Couch potatoes trying to get in shape could one day be helped along their fitness journey by an ankle exoskeleton that makes it easier and less tiring to run. The robotic device attaches to the ankle of joggers and was found in lab tests to slash energy expenditure by 14 per cent when compared to standard running shoes. It was created by robotics experts at Stanford University and funded in part by sporting behemoth Nike. The engineers behind the project say the equipment currently only works on a treadmill and when the device is hooked up to a machine via cables. However, they are working to make the exoskeleton portable and lightweight and easy to integrate into future running equipment.


Incredible moment a British Paralympian swimmer takes her first steps wearing a robotic exoskeleton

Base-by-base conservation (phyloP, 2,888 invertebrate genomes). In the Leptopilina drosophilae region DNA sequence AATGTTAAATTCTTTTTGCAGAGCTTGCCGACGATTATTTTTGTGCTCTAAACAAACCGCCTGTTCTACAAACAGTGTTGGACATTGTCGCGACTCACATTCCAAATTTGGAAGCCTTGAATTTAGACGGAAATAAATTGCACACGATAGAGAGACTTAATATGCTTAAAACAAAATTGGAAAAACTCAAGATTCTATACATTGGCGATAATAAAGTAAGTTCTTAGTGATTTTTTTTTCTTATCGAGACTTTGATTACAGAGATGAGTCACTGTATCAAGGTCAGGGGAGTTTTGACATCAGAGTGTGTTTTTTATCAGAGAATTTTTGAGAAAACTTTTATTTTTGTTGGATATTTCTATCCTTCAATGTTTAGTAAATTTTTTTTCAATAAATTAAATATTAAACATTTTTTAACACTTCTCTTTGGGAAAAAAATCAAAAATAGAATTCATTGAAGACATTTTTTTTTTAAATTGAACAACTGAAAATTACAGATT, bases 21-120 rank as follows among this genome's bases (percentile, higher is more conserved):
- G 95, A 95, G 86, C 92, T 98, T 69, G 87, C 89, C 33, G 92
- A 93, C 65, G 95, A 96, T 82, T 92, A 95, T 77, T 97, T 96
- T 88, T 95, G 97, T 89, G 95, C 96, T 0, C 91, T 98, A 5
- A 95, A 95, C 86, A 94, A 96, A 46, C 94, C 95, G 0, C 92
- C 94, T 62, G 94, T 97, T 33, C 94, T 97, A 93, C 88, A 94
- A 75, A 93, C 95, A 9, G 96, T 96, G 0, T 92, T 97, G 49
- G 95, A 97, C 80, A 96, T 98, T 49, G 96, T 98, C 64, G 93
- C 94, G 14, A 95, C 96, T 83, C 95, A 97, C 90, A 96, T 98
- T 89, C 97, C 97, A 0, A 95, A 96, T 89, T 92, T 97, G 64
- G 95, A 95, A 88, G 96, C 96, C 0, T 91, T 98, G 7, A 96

Daily Mail - Science & tech

Incredible footage shows the moment a British Paralympian swimmer with cerebral palsy stands up and takes her first steps wearing a robotic exoskeleton. Grace Harvey, 21, was able to take the special walk with the help of state-of-the-art technology developed in Japan -- giving her a day she will never forget. In the video, the swimmer from Ware, Hertfordshire, smiled nervously as she took her'first' tentative steps. She went on to giggle when a bystander said'You're running, Grace.' Swimmer Ms Harvey holds the European record for the 200 metre (656 feet) Individual Medley and is presently the British number one in the 100 metre (328 feet) backstroke event. She is currently training in the city of Suzuka, Japan, ahead of the 2020 Tokyo Paralympics in August.